posted by praemunire at 10:55 AM on February 8 [54 favorites]


Everyone has a bad day once in a while. You say he patched it up with the staff member. He recognized he done wrong. Until this becomes a pattern, there really is nothing to do about it other than get past it until or unless he does it again.
posted by JohnnyGunn at 10:56 AM on February 8 [3 favorites]


I recommend you don’t handle this situation. As in, it’s not your job to police Xavier or help him not be an asshole.

What I do recommend is that you take a bit of time to really get in touch with your feelings about this. They might include:
- I don’t actually like Xavier because he seems to be a bully still when he can get away with it.
- I like Xavier but I’m embarrassed to be with him in public
- I like Xavier and I think he must be under a lot of stress
- I’m really no longer sure I know who Xavier is
- I want Xavier in my life because I’m going through shit and this was unusual

Then you take the actions that go with what you feel and believe about this relationship. It’s not your job to monitor his actions with the world.

For me - I can’t be friends with people who act this way. This is a lot about me. I can’t handle people taking their frustrations out on other random people. But I wouldn’t be dramatic about it. I’d just slow fade.
posted by warriorqueen at 10:58 AM on February 8 [54 favorites]


I don't maintain acquaintance with men who are rude about or to their wives/girlfriends.

It's a call I'm comfortable making for myself, other people's experiences may vary, simply sharing one personal boundary call that I have made for myself to simplify my own life.
posted by phunniemee at 11:00 AM on February 8 [12 favorites]


Mod note: Two comments deleted. Let's stick to answering the OPs questions.
posted by loup (staff) at 12:08 PM on February 8


I don't know if there is a way for you to handle it. Perhaps just not seeing him in person until his stress levels are at a more manageable level?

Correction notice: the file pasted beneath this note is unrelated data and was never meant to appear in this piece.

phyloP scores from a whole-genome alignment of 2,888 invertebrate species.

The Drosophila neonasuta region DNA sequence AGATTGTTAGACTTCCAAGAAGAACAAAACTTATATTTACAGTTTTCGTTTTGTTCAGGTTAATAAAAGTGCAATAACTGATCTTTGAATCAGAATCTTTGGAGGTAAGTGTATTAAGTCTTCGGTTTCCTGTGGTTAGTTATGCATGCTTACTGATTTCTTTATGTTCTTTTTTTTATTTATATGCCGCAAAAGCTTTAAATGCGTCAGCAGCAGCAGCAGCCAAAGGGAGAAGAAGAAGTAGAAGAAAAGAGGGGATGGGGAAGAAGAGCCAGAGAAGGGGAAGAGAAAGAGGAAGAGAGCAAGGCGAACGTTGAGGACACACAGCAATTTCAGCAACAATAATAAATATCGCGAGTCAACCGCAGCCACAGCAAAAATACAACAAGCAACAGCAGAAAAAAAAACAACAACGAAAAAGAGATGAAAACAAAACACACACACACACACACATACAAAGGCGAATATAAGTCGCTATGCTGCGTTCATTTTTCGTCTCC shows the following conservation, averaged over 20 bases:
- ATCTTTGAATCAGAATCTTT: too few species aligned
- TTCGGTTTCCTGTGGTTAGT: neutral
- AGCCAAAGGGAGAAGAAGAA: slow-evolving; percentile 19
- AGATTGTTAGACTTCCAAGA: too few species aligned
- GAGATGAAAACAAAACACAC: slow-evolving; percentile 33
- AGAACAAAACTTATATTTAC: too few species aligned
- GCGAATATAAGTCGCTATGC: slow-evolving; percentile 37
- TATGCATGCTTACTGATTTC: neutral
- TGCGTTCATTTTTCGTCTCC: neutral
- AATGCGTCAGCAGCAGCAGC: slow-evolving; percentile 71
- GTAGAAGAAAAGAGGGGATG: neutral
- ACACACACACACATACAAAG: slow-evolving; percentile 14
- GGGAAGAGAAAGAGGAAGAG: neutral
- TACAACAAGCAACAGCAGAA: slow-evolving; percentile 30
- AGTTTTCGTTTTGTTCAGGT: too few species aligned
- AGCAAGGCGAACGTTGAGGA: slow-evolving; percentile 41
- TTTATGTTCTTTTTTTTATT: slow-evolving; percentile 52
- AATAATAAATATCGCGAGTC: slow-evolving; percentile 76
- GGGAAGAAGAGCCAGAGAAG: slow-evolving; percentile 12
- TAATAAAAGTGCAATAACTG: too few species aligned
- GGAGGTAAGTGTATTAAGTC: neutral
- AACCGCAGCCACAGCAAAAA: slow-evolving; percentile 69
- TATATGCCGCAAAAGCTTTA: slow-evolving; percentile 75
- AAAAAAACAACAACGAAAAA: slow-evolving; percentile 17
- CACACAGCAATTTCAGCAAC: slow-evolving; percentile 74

If his stress induced behavior brings up past issues for you, then I would just not spend time with him one-on-one until they are feeling better.
posted by Julnyes at 12:17 PM on February 8 [1 favorite]


During the whole time, he was perfectly nice to me, with no negative comments in any way, but the whole thing just kind of rubbed me the wrong way, especially seeing him get so angry at that staff member.

In my opinion it is actually not being nice to your dining companion to have a freakout at a restaurant and abuse the waitstaff. Xavier might be going through some stuff, sure, but it might make sense to give him some space and also tell him "Yo man, not cool." I've had friends who acted like your friend and were contrite afterwards and also friends who have acted in similar ways who did not think they did anything wrong. So, once a little time has passed I think I might approach Xavier, tell him you felt that outburst was not okay with you, see how he responds and go from there.
posted by jessamyn at 12:23 PM on February 8 [20 favorites]


He already knows he’s stressed out and not acting like his best self; there’s no need to talk to him about it when he’s told you he’s aware. If you sincerely want to offer to help, you could check in next time you talk and say that you were sorry to hear how stressful things have been and you’re wondering if you can do anything to lighten the load - but only offer if you mean it, and genuinely have the time and energy and resources to try to help this guy.

What I would absolutely not do in your shoes is go out anywhere public with this guy again anytime soon. His behavior was unacceptable and you don’t need to facilitate his being in a position to be an asshole to waitstaff again. If you like him enough to keep seeing him, I’d stick to home visits or walks in the park or whatever will NOT put you in the position if having to decide whether to intervene in your friend abusing waitstaff or his spouse.
posted by Stacey at 12:44 PM on February 8 [5 favorites]